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[.net] How to make my material tree more efficient?

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Hey there everyone. I've just been working on state management in my team's game engine and we're using .NET 2.0 as our framework (obviously). The system uses an abstract class to represent a state change, and then these are linked together into a tree to create the scene representation. Everything seems to be working well at the moment - it's doing whats expected, but I'm sure it can do it (the traversal mainly) faster than it is at the moment. So I present to you, my material system code. The first snippet is my abstract state change class. This is most of the meat on the state changes themselves.
    abstract class StateChange
    {
        protected StateChange parent;
        protected List<StateChange> children = new List<StateChange>();
        protected List<SceneEntity> entities = new List<SceneEntity>();
        protected StateManager manager;

        public StateManager StateManager
        {
            get { return manager; }
            set { manager = value; }
        }
        internal List<StateChange> Children
        {
            get { return children; }
        }
        internal List<SceneEntity> Entities
        {
            get { return entities; }
        }
        public StateChange Parent
        {
            get { return parent; }
            set
            {
                value.AddChild(this);
            }
        }

        public void AddChild(StateChange child)
        {
            // First, check that the child did not previously have a parent, and if so - remove the child from the parent
            if (child.parent != null)
            {
                child.parent.RemoveChild(child);
            }

            // Now add the child, and set its parent.
            if (!children.Contains(child))
            {
                children.Add(child);
                child.parent = this;
            }
        }
        private void RemoveChild(StateChange child)
        {
            if (children.Contains(child))
            {
                children.Remove(child);
                child.parent = null;
            }
            else
                throw new NullReferenceException("Unable to remove a state change that is not a child of this parent");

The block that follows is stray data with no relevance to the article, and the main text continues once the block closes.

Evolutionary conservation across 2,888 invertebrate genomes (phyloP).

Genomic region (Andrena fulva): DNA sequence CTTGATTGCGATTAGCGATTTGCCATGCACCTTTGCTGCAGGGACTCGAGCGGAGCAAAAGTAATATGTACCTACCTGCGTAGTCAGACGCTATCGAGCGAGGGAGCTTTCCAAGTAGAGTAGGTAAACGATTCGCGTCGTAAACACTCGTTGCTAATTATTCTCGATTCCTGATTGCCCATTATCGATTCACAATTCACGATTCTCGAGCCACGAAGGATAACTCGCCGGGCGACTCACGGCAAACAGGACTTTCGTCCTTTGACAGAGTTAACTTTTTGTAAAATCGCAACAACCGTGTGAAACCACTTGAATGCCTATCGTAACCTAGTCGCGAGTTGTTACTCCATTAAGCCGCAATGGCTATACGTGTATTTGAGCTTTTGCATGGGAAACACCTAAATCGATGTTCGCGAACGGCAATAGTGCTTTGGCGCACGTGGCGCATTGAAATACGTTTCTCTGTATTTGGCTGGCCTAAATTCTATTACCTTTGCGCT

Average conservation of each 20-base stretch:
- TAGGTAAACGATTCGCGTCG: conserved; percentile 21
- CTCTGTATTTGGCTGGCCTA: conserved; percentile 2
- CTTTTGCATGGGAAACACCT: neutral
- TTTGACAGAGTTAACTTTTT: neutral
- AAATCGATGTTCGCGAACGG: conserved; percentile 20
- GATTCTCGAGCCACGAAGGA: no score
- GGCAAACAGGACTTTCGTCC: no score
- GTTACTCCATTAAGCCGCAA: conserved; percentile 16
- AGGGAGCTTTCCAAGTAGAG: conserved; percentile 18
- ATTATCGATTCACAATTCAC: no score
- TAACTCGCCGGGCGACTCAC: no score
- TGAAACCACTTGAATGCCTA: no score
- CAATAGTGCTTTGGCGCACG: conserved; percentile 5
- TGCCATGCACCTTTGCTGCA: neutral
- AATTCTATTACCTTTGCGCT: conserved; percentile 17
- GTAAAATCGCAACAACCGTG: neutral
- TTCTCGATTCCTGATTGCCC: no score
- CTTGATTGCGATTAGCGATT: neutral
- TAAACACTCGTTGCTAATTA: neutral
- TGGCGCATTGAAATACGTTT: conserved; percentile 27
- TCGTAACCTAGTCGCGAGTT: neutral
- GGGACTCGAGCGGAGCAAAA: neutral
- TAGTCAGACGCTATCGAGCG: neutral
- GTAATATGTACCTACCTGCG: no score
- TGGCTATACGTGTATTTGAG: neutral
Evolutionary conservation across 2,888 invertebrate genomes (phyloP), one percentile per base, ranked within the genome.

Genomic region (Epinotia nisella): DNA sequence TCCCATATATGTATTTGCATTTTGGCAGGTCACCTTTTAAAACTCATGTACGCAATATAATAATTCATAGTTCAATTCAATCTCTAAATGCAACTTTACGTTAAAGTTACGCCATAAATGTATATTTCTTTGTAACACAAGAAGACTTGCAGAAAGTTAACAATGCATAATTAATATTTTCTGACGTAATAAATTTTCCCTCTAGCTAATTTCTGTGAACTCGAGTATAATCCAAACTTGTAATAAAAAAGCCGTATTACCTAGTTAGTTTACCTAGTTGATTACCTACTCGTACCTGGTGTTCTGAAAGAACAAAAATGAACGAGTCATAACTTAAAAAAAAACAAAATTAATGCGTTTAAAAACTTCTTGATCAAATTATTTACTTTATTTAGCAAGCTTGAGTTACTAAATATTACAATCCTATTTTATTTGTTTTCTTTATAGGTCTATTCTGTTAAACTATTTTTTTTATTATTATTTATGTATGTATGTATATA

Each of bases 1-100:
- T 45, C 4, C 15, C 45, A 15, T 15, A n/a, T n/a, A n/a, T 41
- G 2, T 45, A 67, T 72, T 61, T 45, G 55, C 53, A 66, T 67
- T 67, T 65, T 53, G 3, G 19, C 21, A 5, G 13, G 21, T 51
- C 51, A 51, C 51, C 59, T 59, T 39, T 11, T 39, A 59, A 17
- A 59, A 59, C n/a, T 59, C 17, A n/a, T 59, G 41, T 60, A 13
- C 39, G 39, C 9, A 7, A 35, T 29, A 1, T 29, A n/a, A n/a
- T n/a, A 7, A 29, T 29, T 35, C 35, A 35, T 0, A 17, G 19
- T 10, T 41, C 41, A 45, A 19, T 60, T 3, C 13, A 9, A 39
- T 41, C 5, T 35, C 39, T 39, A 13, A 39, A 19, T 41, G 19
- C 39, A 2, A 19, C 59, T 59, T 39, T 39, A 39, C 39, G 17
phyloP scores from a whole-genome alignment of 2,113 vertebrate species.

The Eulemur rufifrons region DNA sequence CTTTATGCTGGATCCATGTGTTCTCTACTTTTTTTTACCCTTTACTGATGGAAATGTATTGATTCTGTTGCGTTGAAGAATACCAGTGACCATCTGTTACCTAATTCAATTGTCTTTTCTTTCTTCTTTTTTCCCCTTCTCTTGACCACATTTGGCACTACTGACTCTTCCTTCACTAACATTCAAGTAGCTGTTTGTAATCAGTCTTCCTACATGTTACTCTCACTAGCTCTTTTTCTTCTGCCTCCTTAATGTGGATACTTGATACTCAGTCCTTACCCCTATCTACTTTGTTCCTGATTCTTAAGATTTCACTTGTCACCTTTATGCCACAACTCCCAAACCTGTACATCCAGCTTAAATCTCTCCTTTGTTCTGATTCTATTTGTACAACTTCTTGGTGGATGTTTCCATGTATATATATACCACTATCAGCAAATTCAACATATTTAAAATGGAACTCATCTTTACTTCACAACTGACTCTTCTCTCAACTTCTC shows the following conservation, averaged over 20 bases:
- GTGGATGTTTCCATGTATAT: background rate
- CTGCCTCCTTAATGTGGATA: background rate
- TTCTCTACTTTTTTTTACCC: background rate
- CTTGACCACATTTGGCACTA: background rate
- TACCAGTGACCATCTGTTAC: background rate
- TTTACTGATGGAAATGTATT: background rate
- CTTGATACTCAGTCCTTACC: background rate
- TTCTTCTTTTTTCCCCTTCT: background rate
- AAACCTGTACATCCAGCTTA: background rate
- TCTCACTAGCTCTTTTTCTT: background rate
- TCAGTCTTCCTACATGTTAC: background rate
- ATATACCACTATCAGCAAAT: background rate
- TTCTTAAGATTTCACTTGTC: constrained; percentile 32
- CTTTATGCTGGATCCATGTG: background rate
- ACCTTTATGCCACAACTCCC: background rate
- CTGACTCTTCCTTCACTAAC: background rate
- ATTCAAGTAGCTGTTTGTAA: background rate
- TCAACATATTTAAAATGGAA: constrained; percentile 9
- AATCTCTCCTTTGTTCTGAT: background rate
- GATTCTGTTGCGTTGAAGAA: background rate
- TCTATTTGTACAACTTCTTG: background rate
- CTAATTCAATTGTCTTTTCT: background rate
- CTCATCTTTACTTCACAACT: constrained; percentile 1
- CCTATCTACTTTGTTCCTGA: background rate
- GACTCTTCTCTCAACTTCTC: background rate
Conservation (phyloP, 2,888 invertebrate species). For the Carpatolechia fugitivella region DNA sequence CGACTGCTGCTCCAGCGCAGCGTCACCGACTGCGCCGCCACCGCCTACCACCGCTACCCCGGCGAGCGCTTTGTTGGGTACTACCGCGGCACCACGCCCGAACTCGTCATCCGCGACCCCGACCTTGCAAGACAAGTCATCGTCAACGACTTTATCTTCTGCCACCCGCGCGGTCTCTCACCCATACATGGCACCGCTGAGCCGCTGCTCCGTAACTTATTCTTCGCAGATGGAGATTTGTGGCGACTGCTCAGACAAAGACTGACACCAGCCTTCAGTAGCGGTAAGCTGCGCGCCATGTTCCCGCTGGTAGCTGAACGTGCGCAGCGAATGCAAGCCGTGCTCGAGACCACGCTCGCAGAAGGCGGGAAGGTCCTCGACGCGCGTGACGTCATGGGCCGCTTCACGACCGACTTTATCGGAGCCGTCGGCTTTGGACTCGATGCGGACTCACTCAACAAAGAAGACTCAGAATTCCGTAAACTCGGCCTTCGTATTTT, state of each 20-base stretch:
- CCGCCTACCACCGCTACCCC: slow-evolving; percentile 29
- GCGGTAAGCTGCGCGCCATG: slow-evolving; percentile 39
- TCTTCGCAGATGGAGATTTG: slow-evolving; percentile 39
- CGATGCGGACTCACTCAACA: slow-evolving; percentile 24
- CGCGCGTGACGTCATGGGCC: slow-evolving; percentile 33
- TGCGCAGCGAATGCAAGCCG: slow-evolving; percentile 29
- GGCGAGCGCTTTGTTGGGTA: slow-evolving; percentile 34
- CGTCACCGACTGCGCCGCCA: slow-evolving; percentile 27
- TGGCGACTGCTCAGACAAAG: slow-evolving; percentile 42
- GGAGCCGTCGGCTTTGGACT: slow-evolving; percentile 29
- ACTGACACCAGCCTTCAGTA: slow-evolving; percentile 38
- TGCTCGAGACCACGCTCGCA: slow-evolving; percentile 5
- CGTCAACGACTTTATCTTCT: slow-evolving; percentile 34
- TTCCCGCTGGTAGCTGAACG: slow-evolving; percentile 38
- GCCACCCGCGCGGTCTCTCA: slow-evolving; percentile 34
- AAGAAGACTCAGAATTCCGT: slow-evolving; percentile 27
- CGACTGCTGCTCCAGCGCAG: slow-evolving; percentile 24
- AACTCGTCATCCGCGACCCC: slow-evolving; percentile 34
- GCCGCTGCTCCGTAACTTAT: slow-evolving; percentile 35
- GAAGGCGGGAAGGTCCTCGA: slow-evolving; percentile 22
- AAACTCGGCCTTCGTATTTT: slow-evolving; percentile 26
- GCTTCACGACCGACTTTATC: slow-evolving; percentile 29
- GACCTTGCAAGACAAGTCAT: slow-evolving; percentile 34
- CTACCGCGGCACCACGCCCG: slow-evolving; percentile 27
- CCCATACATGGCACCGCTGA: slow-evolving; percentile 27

}

        public void AddEntity(SceneEntity entity)
        {
            if(!entities.Contains(entity))
                entities.Add(entity);
        }

        public abstract void Apply();
    }

An example implemtation of this is:
    class ShaderTexture : StateChange
    {
        private string parameter;
        private Microsoft.DirectX.Direct3D.Texture texture;

        public Microsoft.DirectX.Direct3D.Texture Texture
        {
            get { return texture; }
            set { texture = value; }
        }
        public string Parameter
        {
            get { return parameter; }
            set { parameter = value; }
        }

        public ShaderTexture(string parameter, Microsoft.DirectX.Direct3D.Texture texture)
        {
            this.parameter = parameter;
            this.texture = texture;
        }

        public override void Apply()
        {
            manager.ActiveShader.SetVariable(parameter, texture);
        }
    }
}

And here is how I'm traversing the scene:
    internal class StateTraverser
    {
        RenderVisitor renderVisitor = new RenderVisitor();
        Matrix view, projection;

        internal void Enter(StateChange change)
        {
            view = Engine.Active.SceneManager.ActiveCamera.View;
            projection = Engine.Active.SceneManager.ActiveCamera.Projection;

            VisitNode(change);
        }

        void VisitNode(StateChange change)
        {
            change.Apply();

            foreach (StateChange sc in change.Children)
                VisitNode(sc);

            foreach (SceneEntity e in change.Entities)
                if (e.IsVisible)
                {